Obviously, something was off, and there is a bit of mumbo-jumbo here, but now, with the benefit of hindsight, one wonders whether perhaps something was always off in her brilliant mind, that perhaps her inability to live within moral norms was not due to arrogance but ignorance tied to some physiological defect. Hard to know. It is also hard to know what effect her sexual wandering did to her marriage. Much is made of Bayley’s notion that sexual intercourse was “inescapably ridiculous” (as he is quoted on his Wikipedia page), but it is also quite clear that when he and Iris fell in love there was sex in the mix and that she lied to him about her ongoing affair with Canetti and probably others, as well. So he may have needed his vendetta.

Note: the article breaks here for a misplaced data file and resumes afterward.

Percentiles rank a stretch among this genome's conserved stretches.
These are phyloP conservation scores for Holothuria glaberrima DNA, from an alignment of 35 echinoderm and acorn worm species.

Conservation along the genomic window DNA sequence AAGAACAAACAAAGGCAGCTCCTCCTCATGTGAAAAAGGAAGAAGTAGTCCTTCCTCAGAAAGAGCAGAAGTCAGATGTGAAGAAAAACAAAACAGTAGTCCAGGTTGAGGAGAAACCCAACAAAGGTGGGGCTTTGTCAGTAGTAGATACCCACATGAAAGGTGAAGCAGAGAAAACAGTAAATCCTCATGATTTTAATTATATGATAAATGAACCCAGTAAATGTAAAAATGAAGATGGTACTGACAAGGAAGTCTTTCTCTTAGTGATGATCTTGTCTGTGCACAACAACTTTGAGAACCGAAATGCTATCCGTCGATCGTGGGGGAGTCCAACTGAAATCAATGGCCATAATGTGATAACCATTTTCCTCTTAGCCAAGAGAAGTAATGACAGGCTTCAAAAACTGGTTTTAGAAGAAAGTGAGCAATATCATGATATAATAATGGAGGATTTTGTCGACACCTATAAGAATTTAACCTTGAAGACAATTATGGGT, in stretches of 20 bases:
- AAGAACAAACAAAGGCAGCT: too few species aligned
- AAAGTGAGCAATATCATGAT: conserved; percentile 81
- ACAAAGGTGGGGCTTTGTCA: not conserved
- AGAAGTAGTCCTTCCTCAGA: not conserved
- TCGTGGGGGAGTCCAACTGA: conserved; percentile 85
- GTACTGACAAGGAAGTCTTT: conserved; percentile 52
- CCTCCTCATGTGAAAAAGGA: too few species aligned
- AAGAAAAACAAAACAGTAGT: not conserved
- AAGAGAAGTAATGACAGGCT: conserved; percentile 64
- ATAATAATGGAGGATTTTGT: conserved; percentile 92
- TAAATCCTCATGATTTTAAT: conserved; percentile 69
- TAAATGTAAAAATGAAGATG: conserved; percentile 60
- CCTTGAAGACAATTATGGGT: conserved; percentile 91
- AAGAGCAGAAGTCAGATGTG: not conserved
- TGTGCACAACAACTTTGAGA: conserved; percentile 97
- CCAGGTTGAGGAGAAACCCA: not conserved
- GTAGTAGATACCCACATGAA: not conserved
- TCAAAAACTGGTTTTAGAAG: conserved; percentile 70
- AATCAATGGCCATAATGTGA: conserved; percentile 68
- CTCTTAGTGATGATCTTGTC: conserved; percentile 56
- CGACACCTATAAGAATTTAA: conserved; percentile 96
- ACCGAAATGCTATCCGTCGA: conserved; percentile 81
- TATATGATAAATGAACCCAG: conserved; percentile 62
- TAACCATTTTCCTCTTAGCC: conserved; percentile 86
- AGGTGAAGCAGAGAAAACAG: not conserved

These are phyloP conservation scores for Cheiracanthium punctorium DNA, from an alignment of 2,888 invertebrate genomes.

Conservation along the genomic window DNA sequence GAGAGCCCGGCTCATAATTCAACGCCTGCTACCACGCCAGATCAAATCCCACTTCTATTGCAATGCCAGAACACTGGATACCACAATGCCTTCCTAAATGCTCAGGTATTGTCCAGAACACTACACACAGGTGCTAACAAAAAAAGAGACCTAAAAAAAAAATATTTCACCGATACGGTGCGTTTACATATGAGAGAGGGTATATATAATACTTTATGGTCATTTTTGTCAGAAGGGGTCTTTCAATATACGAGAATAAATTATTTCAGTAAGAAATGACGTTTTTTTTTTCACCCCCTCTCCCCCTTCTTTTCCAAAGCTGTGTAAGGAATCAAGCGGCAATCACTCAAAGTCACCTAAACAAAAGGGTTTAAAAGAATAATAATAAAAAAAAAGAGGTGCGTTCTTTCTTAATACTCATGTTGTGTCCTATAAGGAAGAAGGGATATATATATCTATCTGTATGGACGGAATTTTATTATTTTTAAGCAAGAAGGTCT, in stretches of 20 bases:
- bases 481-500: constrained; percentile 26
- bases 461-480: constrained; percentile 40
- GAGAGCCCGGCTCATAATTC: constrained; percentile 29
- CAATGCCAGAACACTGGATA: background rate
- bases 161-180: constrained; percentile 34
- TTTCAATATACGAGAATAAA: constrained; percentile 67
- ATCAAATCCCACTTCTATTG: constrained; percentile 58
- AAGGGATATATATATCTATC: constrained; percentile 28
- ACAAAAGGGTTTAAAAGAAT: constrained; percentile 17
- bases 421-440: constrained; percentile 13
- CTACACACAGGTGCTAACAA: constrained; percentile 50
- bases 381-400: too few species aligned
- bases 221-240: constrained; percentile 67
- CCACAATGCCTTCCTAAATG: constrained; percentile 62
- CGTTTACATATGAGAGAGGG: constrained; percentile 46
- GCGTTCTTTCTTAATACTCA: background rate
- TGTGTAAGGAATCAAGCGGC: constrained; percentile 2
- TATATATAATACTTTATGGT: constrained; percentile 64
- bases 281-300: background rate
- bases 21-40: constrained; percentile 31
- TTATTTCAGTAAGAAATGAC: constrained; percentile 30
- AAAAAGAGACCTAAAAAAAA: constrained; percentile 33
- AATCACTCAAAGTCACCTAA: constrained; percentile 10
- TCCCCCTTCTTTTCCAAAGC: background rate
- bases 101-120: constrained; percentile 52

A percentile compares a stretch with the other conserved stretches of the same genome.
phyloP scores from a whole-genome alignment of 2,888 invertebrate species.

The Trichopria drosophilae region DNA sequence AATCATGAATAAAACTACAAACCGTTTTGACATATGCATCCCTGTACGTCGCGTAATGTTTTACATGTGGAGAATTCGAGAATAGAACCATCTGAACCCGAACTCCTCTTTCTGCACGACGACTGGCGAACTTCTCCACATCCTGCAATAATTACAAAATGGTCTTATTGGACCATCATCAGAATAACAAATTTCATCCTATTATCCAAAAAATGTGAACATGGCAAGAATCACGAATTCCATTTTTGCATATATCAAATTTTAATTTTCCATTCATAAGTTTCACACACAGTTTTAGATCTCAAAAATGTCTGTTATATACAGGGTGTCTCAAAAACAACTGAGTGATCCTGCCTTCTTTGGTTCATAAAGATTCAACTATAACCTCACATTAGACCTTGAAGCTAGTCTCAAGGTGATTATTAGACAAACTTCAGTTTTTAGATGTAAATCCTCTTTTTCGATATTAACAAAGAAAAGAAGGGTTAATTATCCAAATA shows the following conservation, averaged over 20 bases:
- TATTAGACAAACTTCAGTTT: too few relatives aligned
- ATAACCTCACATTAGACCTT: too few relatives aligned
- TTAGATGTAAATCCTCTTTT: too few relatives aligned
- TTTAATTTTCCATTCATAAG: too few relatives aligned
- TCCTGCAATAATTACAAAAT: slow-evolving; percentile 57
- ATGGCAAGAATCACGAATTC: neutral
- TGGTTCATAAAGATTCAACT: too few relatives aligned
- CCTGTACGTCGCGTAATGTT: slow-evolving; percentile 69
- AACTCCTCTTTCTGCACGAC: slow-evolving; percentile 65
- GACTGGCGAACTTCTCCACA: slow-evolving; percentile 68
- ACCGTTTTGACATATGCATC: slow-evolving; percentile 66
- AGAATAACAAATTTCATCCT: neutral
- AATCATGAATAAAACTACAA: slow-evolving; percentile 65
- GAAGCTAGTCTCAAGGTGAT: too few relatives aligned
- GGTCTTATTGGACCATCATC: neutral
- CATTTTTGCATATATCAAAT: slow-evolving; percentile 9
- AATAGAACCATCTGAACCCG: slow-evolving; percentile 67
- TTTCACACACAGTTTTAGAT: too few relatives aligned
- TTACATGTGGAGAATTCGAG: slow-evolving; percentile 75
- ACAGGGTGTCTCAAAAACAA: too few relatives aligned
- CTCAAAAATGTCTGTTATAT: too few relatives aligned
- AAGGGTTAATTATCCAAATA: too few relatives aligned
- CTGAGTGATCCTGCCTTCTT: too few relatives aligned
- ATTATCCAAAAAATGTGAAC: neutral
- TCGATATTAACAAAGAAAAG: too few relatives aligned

But I hope they both took pride in a marriage that gave each of them the stability they needed, and some of the best parts of this book are the most ordinary: how the house shone when she finally got around to cleaning it, how much they enjoyed traveling together, her pleasure in the natural world, how they shared what they read, and how their schedules meshed so she could sit down for hours each afternoon and write these letters with the same Mont Blanc pen with which she wrote her books.